Skip to main content
Press to call 03 - 9592 3356

How to avoid inadvertently leaving money to your ex

Posted on: July 26 2019

This case study shows the importance of keeping your will up to date and getting the right advice about structuring your estate planning.

Otherwise, you could disadvantage your kids – and give your ex-spouse a surprise cash injection.

Book a time to discuss your will planning

Bob** died recently leaving three adult children behind: Alice, Brian and Chelsea.

Bob separated from his wife Carole (the mother of his three children) 20 years prior. Bob and Carole had done a family law property settlement through the Family Court but had never formally divorced. 

Bob made a will shortly after separating from Carole giving of all of his assets to his three children.

In his will, Bob left his home to Alice, an investment property to Brian and money in a term deposit with NAB to Chelsea. When he made his will, he assumed that the document he was signing disposed of all of his assets to his children according to his wishes. A few years later, Bob decided to change banks because he could get a higher interest rate at the ANZ. He closed the term deposit with the NAB and moved his money to the ANZ.

Further reading: six questions to ask when appointing a power of attorney

On Bob’s death, his ex-wife Carole inherited the money in the term deposit and Chelsea received nothing under the will.

How did this happen?

Because they had never gotten divorced, Carole was still legally Bob’s wife and eligible to inherit under the laws of intestacy. Because she is the mother of his children, Carole as the legal wife of Bob stands to inherit under Victoria’s laws of intestacy.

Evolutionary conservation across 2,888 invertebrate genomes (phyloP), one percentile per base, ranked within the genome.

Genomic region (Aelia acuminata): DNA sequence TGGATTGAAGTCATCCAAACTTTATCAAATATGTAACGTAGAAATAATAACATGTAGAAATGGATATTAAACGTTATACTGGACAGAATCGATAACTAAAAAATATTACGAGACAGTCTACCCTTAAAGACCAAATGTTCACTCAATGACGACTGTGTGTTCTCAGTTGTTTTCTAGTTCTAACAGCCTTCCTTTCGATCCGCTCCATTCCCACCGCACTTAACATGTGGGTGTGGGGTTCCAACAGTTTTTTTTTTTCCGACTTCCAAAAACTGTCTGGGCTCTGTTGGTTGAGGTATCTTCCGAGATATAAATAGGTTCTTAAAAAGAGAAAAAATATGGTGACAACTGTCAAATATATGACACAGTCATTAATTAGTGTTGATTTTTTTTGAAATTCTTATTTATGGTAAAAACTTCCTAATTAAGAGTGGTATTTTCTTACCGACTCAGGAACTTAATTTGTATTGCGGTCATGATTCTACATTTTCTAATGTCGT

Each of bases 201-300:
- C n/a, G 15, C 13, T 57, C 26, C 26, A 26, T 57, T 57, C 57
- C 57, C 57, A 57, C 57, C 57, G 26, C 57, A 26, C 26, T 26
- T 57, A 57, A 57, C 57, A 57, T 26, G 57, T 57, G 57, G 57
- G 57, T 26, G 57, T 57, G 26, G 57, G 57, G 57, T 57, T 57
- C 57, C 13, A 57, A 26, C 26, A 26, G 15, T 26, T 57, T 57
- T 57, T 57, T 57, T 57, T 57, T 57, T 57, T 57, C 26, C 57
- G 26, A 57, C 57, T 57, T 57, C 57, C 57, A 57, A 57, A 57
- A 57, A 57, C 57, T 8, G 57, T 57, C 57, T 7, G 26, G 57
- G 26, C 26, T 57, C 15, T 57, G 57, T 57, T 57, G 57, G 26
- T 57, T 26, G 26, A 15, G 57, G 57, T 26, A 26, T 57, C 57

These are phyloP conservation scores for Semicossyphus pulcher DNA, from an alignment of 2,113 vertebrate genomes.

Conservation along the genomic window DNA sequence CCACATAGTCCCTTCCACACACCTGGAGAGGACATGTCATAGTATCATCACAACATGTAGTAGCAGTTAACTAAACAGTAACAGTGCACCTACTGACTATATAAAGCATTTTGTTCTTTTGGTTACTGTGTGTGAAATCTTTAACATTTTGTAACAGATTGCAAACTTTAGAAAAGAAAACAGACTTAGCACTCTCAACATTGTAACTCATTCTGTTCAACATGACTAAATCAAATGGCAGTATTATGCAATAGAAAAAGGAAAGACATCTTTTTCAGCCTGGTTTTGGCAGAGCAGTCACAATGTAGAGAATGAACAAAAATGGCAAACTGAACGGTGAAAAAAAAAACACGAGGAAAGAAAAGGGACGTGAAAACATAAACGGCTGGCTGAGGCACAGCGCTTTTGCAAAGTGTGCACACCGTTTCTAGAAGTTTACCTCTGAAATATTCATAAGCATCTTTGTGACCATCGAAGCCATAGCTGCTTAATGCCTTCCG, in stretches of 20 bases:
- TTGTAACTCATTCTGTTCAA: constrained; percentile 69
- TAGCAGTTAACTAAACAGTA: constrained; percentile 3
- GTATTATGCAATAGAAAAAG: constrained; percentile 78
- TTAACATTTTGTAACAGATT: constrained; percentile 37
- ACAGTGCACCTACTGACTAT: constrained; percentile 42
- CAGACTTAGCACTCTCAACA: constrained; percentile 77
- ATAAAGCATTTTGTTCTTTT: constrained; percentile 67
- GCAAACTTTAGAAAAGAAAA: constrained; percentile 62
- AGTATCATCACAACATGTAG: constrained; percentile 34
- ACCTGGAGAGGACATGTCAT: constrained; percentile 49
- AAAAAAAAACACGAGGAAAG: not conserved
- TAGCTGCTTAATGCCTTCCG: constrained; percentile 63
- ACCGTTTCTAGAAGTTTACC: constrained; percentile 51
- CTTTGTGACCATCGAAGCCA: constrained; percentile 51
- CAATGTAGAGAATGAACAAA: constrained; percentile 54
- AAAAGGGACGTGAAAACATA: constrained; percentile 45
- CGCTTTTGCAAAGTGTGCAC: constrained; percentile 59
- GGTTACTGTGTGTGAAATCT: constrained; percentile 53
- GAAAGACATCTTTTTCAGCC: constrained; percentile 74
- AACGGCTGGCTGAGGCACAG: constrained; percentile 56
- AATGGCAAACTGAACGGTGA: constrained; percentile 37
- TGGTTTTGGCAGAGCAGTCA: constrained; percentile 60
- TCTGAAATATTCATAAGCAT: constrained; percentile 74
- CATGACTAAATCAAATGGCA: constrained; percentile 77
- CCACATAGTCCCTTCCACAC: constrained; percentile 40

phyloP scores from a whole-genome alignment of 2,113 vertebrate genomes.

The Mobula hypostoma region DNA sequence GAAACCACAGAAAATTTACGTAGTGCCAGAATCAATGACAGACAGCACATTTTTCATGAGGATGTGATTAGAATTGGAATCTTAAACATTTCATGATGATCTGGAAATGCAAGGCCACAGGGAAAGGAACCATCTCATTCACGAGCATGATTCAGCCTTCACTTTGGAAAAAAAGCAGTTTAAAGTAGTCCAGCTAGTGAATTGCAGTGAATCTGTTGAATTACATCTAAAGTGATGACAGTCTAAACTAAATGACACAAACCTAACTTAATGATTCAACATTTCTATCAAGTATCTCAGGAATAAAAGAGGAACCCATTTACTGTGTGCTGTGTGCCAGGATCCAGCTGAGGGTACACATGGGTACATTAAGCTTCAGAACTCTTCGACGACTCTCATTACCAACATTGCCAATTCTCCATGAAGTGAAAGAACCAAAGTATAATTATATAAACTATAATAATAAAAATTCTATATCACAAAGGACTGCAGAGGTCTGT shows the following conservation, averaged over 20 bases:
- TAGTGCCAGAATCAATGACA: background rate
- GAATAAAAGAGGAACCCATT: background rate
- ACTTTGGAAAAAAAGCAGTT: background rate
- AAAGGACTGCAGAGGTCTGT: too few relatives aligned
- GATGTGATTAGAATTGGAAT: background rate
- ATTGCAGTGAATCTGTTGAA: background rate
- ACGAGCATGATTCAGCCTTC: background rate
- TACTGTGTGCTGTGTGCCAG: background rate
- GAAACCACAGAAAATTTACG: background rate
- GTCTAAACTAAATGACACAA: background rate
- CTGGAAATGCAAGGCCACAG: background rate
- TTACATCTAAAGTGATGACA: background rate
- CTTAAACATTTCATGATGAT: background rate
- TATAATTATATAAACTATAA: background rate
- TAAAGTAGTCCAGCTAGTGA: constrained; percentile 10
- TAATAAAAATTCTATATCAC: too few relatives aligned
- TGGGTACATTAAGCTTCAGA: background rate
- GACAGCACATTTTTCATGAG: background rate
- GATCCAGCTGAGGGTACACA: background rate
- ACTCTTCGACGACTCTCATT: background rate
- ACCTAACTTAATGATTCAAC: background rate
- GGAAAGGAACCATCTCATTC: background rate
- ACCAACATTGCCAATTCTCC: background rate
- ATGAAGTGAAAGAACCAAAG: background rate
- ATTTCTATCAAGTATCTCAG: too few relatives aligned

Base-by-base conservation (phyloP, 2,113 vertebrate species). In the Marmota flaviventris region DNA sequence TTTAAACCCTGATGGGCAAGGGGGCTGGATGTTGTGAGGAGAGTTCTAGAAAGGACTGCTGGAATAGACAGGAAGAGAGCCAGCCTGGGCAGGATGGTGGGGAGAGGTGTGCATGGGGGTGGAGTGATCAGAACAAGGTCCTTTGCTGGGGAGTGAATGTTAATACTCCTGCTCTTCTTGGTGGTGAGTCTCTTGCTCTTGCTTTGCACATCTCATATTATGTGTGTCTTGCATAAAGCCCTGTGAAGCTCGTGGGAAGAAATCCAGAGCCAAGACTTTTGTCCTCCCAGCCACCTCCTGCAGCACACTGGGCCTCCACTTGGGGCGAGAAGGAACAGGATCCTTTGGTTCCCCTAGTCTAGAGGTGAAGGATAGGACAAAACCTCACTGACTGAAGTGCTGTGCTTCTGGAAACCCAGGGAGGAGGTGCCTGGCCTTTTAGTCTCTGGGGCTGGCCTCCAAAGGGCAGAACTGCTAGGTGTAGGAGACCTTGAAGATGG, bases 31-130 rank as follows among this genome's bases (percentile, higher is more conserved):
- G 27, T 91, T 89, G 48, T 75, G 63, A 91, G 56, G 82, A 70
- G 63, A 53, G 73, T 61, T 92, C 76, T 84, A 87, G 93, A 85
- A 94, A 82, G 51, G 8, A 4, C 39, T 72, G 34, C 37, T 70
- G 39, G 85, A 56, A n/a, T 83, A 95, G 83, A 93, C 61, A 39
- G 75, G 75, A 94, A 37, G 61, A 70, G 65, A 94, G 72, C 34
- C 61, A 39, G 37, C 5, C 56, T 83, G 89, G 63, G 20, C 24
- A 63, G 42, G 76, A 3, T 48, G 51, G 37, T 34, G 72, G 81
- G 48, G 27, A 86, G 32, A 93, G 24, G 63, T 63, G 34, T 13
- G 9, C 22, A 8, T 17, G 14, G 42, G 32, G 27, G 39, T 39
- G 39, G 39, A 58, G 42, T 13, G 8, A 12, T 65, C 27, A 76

His will was poorly prepared and did not contain a “catch-all” provision (known as a residuary clause). Because there was no direction in Bob’s will as to who should receive the ANZ term deposit, it passed under intestacy to Carole.

Chelsea, the disappointed daughter, may be able to challenge the will or claim against the estate for a family provision claim. However, this has the effect of plunging the estate into litigation and diminishing the estate through higher legal costs, not to mention creating family conflict.

The case highlights the importance of keeping your will up-to-date. 

A good rule of thumb is to review it every three years or when a major life event happens (such as marriage, divorce, the birth of a child, the death of a nominated executor or beneficiary, acquiring a new asset).

It also highlights the importance of getting your will done by a lawyer who specialises in estate planning so that you get the right advice about how to structure your estate planning.

If you are worried that your will is out of date and needs to be updated, contact us for a no-obligation consultation.

*This article not intended to be legal advice. Individual circumstances vary and you should seek legal advice about your own individual circumstances from an estate planning lawyer.

Our Accreditations

Our Team

Meet Henry Wei, Law Clerk

See All

WILLS

Wills

Minimise any chances of disputes and protect your assets by getting a legal will drafted or amended, or creating a testamentary trust.

Read more

Estate & Succession Planning

Estate & Succession Planning

Get the assistance of an accredited Wills and Estates Specialist with a formal plan for the distribution of your personal, business and family assets.

Read more

Probate

Probate

Assisting executors in the application for a grant of probate and your estate administration.

Read more

Power of Attorney

Power of Attorney

Empowering those you trust to take care of your affairs, should there come a time where you can no longer manage them yourself.

Read more

Property Law & Conveyancing

Property Law & Conveyancing

As accredited Property Law Specialists, we can guide you through the complexities that might arise in property transactions and conveyancing.

Read more

Our Location

Address: 765D Hawthorn Rd Brighton East, VIC, 3187
Phone: (+61-3) 9592 3356
Email: office@baysidewills.com.au

Enquiries

    [recaptcha]

    Liability limited by a scheme approved under Professional Standards Legislation.
    X